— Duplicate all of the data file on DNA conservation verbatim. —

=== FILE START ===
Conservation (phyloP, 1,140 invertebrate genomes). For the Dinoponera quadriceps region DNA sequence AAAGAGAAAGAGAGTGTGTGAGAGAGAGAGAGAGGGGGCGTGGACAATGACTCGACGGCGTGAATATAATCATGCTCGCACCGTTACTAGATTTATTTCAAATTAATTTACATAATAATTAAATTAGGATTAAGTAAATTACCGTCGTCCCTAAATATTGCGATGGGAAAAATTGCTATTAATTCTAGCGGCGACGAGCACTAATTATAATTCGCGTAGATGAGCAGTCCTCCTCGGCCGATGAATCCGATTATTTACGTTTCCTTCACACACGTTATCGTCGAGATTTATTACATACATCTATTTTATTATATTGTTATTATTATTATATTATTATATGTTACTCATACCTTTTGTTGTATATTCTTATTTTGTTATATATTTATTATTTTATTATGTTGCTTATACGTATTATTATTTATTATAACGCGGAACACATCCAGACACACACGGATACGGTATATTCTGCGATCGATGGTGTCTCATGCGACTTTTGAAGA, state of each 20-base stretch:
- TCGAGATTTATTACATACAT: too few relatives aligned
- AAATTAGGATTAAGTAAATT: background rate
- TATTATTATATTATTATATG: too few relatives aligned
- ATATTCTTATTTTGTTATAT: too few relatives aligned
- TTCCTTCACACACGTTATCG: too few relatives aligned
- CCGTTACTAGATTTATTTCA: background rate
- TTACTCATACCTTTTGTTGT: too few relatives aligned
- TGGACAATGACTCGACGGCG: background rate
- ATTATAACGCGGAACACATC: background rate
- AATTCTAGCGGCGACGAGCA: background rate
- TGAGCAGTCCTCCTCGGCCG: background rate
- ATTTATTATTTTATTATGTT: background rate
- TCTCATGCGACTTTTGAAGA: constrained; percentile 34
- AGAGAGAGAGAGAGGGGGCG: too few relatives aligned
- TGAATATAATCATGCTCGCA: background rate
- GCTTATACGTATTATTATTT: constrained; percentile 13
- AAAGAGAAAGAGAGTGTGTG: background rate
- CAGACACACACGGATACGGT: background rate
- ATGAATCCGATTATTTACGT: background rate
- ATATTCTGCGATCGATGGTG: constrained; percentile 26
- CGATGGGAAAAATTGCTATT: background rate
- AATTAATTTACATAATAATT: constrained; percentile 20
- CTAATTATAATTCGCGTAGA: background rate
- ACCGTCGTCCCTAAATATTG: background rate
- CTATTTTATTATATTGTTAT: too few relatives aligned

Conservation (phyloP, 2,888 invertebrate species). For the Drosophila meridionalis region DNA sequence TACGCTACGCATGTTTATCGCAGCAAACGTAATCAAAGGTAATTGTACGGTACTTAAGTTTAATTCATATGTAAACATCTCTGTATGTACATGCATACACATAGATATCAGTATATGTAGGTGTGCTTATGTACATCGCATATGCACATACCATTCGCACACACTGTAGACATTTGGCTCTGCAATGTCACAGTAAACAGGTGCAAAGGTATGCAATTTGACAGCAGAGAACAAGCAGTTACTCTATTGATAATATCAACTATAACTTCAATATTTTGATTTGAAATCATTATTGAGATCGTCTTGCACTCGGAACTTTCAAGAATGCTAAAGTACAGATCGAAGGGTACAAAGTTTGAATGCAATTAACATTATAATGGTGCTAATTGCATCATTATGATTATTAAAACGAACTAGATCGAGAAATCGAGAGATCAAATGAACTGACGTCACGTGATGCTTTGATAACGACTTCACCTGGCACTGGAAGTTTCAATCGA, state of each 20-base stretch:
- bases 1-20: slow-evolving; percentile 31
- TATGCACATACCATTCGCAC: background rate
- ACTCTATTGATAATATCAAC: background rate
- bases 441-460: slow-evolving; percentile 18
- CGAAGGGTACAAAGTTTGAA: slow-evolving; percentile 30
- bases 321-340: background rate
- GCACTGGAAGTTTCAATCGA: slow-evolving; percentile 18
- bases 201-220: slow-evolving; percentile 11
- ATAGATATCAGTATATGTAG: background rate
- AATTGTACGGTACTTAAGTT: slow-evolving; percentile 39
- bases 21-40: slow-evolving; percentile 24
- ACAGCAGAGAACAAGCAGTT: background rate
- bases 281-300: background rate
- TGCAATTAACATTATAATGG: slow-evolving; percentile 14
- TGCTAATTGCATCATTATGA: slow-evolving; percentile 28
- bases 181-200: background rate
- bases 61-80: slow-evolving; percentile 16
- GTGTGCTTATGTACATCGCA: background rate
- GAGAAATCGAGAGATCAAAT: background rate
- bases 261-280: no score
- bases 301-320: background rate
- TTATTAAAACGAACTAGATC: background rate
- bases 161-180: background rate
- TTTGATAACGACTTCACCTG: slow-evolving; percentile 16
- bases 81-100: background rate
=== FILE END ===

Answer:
Conservation (phyloP, 1,140 invertebrate genomes). For the Dinoponera quadriceps region DNA sequence AAAGAGAAAGAGAGTGTGTGAGAGAGAGAGAGAGGGGGCGTGGACAATGACTCGACGGCGTGAATATAATCATGCTCGCACCGTTACTAGATTTATTTCAAATTAATTTACATAATAATTAAATTAGGATTAAGTAAATTACCGTCGTCCCTAAATATTGCGATGGGAAAAATTGCTATTAATTCTAGCGGCGACGAGCACTAATTATAATTCGCGTAGATGAGCAGTCCTCCTCGGCCGATGAATCCGATTATTTACGTTTCCTTCACACACGTTATCGTCGAGATTTATTACATACATCTATTTTATTATATTGTTATTATTATTATATTATTATATGTTACTCATACCTTTTGTTGTATATTCTTATTTTGTTATATATTTATTATTTTATTATGTTGCTTATACGTATTATTATTTATTATAACGCGGAACACATCCAGACACACACGGATACGGTATATTCTGCGATCGATGGTGTCTCATGCGACTTTTGAAGA, state of each 20-base stretch:
- TCGAGATTTATTACATACAT: too few relatives aligned
- AAATTAGGATTAAGTAAATT: background rate
- TATTATTATATTATTATATG: too few relatives aligned
- ATATTCTTATTTTGTTATAT: too few relatives aligned
- TTCCTTCACACACGTTATCG: too few relatives aligned
- CCGTTACTAGATTTATTTCA: background rate
- TTACTCATACCTTTTGTTGT: too few relatives aligned
- TGGACAATGACTCGACGGCG: background rate
- ATTATAACGCGGAACACATC: background rate
- AATTCTAGCGGCGACGAGCA: background rate
- TGAGCAGTCCTCCTCGGCCG: background rate
- ATTTATTATTTTATTATGTT: background rate
- TCTCATGCGACTTTTGAAGA: constrained; percentile 34
- AGAGAGAGAGAGAGGGGGCG: too few relatives aligned
- TGAATATAATCATGCTCGCA: background rate
- GCTTATACGTATTATTATTT: constrained; percentile 13
- AAAGAGAAAGAGAGTGTGTG: background rate
- CAGACACACACGGATACGGT: background rate
- ATGAATCCGATTATTTACGT: background rate
- ATATTCTGCGATCGATGGTG: constrained; percentile 26
- CGATGGGAAAAATTGCTATT: background rate
- AATTAATTTACATAATAATT: constrained; percentile 20
- CTAATTATAATTCGCGTAGA: background rate
- ACCGTCGTCCCTAAATATTG: background rate
- CTATTTTATTATATTGTTAT: too few relatives aligned

Conservation (phyloP, 2,888 invertebrate species). For the Drosophila meridionalis region DNA sequence TACGCTACGCATGTTTATCGCAGCAAACGTAATCAAAGGTAATTGTACGGTACTTAAGTTTAATTCATATGTAAACATCTCTGTATGTACATGCATACACATAGATATCAGTATATGTAGGTGTGCTTATGTACATCGCATATGCACATACCATTCGCACACACTGTAGACATTTGGCTCTGCAATGTCACAGTAAACAGGTGCAAAGGTATGCAATTTGACAGCAGAGAACAAGCAGTTACTCTATTGATAATATCAACTATAACTTCAATATTTTGATTTGAAATCATTATTGAGATCGTCTTGCACTCGGAACTTTCAAGAATGCTAAAGTACAGATCGAAGGGTACAAAGTTTGAATGCAATTAACATTATAATGGTGCTAATTGCATCATTATGATTATTAAAACGAACTAGATCGAGAAATCGAGAGATCAAATGAACTGACGTCACGTGATGCTTTGATAACGACTTCACCTGGCACTGGAAGTTTCAATCGA, state of each 20-base stretch:
- bases 1-20: slow-evolving; percentile 31
- TATGCACATACCATTCGCAC: background rate
- ACTCTATTGATAATATCAAC: background rate
- bases 441-460: slow-evolving; percentile 18
- CGAAGGGTACAAAGTTTGAA: slow-evolving; percentile 30
- bases 321-340: background rate
- GCACTGGAAGTTTCAATCGA: slow-evolving; percentile 18
- bases 201-220: slow-evolving; percentile 11
- ATAGATATCAGTATATGTAG: background rate
- AATTGTACGGTACTTAAGTT: slow-evolving; percentile 39
- bases 21-40: slow-evolving; percentile 24
- ACAGCAGAGAACAAGCAGTT: background rate
- bases 281-300: background rate
- TGCAATTAACATTATAATGG: slow-evolving; percentile 14
- TGCTAATTGCATCATTATGA: slow-evolving; percentile 28
- bases 181-200: background rate
- bases 61-80: slow-evolving; percentile 16
- GTGTGCTTATGTACATCGCA: background rate
- GAGAAATCGAGAGATCAAAT: background rate
- bases 261-280: no score
- bases 301-320: background rate
- TTATTAAAACGAACTAGATC: background rate
- bases 161-180: background rate
- TTTGATAACGACTTCACCTG: slow-evolving; percentile 16
- bases 81-100: background rate